TAIPEI (Taiwan News) — Taiwan’s Civil Aeronautics Administration (CAA) decided to cut flights of two Chinese airlines to Taiwan during the Lunar New Year holidays in response to their use of four flight paths, including the M503 northward route that closely follows the middle line of the Taiwan Strait. The news was confirmed by the CAA on Thursday, Jan. 18.
Ho Shu-ping (何淑萍), deputy director-general of the CAA, said applications of China Eastern Airlines and XiamenAir for 176 extra flights to Taiwan during the holidays had been denied, reported the Central News Agency.
It is estimated that about 50,000 passengers will be affected by the decision.
During the Lunar New Year holidays, the demand for flights between Taiwan and China normally surges. According to an unnamed source, airlines have applied to the CAA for 596 cross-strait flights during the holidays, and among them 491 flights are to be conducted by Chinese airlines.
Ho said Lunar New Year flights operated by Taiwanese airlines would increase by 105 flights, roughly a dozen more than previous years, and that the CAA encouraged other Chinese airlines that had not used the controversial fight routes to increase their flights to Taiwan.
Chiu Chiu-cheng (邱垂正), spokesperson for Taiwan’s Mainland Affairs Council (MAC), said on Thursday that the council would respect and support the decision of the CAA.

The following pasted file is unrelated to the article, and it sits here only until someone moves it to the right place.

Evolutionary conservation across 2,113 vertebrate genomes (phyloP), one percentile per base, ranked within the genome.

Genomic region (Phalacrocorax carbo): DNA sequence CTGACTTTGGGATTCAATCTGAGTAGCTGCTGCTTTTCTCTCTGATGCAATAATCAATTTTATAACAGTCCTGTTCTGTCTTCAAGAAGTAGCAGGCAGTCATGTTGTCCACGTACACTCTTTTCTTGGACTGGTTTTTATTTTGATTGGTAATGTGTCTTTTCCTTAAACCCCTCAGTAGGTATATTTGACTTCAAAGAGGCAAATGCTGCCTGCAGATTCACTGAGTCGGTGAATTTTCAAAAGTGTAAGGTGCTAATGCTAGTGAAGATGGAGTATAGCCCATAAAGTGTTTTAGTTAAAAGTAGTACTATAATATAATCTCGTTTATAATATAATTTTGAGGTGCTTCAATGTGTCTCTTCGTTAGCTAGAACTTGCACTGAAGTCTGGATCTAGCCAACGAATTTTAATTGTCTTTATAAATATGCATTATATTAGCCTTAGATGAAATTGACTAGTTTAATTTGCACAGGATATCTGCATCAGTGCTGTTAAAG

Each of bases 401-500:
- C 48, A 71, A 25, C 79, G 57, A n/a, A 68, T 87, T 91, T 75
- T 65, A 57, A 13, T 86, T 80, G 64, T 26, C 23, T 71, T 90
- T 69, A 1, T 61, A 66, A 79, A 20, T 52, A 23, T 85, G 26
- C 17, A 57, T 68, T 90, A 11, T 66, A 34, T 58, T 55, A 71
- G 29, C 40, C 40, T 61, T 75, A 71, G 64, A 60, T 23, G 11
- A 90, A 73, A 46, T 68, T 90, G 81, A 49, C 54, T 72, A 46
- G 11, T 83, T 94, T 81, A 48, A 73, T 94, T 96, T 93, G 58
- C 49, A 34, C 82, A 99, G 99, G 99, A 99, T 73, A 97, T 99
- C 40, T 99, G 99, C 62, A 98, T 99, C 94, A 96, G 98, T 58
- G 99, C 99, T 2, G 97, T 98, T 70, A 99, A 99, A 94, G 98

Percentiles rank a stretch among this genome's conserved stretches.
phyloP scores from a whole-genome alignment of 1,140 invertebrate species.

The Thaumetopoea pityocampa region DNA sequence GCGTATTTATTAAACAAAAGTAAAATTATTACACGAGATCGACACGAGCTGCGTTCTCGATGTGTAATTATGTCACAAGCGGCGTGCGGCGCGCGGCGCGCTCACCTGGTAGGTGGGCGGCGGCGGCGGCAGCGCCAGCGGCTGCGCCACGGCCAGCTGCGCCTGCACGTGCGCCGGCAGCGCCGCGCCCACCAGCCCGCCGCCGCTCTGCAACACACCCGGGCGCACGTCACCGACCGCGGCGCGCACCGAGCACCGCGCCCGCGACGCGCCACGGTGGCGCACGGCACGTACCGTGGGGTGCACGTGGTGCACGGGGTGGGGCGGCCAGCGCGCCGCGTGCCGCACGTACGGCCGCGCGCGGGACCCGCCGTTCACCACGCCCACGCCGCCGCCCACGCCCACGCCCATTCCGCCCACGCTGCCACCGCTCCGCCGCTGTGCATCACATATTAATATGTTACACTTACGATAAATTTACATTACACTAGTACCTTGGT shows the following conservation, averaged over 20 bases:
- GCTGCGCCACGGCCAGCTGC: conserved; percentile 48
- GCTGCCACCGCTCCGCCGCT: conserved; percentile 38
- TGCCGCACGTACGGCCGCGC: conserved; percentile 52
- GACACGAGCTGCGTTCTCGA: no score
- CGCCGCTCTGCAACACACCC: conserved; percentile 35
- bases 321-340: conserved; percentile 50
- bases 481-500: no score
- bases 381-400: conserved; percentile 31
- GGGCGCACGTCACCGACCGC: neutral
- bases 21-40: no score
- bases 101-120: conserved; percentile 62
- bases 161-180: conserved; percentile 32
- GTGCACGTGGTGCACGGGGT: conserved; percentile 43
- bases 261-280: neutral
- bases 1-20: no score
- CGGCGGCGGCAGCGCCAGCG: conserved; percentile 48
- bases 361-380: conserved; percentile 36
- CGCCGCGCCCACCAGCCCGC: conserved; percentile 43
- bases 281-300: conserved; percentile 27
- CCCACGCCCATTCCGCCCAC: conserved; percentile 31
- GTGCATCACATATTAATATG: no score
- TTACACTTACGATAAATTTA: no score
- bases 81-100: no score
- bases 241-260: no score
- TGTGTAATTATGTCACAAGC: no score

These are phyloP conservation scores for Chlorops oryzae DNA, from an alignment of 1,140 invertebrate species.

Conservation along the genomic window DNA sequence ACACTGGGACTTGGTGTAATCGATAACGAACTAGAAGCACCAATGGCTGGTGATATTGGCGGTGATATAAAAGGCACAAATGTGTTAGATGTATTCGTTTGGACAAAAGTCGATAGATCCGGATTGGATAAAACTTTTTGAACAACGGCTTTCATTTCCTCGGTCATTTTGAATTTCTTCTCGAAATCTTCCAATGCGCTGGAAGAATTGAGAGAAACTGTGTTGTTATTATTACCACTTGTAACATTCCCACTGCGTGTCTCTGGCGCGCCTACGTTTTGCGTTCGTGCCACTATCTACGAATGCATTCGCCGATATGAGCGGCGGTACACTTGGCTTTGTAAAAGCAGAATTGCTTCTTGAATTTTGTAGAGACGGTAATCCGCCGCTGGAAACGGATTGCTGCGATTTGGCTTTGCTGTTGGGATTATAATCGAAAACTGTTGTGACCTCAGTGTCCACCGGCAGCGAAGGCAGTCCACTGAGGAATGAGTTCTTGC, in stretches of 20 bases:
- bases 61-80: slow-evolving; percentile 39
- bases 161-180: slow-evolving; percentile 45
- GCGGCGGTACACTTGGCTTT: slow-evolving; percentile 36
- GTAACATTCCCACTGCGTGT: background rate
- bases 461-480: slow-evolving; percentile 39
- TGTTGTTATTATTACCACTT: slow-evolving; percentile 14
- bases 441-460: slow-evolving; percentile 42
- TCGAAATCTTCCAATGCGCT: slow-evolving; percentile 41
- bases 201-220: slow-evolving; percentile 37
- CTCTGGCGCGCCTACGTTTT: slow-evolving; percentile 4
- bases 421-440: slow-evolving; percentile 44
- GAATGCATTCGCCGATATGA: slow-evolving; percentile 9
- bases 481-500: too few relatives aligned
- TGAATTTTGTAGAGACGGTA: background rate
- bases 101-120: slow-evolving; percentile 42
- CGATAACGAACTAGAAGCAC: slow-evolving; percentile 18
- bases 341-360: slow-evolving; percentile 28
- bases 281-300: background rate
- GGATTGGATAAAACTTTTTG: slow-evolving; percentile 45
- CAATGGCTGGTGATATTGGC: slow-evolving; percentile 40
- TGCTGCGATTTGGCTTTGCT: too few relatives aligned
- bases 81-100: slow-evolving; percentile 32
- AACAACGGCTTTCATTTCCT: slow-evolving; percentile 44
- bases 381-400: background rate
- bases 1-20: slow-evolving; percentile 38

Chiu added that the problem was not with the applications themselves, but that China had unilaterally announced the use of the controversial flight routes and refused to negotiate with the Taiwanese authorities.
China’s civil aeronautics authority announced on Jan. 4 that flights between the south and north of the country would begin using the M503 northward, W121, W122, and W123 flight routes, saying the the move was to alleviate air traffic and reduce flight delays.
Ma Hsiao-kuang (馬曉光), spokesperson for China’s Taiwan Affairs Office, said at a news conference on Wednesday that opening the flight routes was an internal matter for China, and that the government had no obligation to discuss it with Taiwan nor gain the approval of the Taiwanese authorities.
The MAC refuted Ma’s statement shortly afterwards by saying that China had broken an agreement formed between the two countries in 2015, in which China promised not to open the controversial flight routes without discussing the matter with Taiwan beforehand.
At a news conference on Jan. 4, MAC Minster Katherine Chang (張小月) even described Beijing’s move as using civil aviation operations to mask negative political and military intentions toward Taiwan.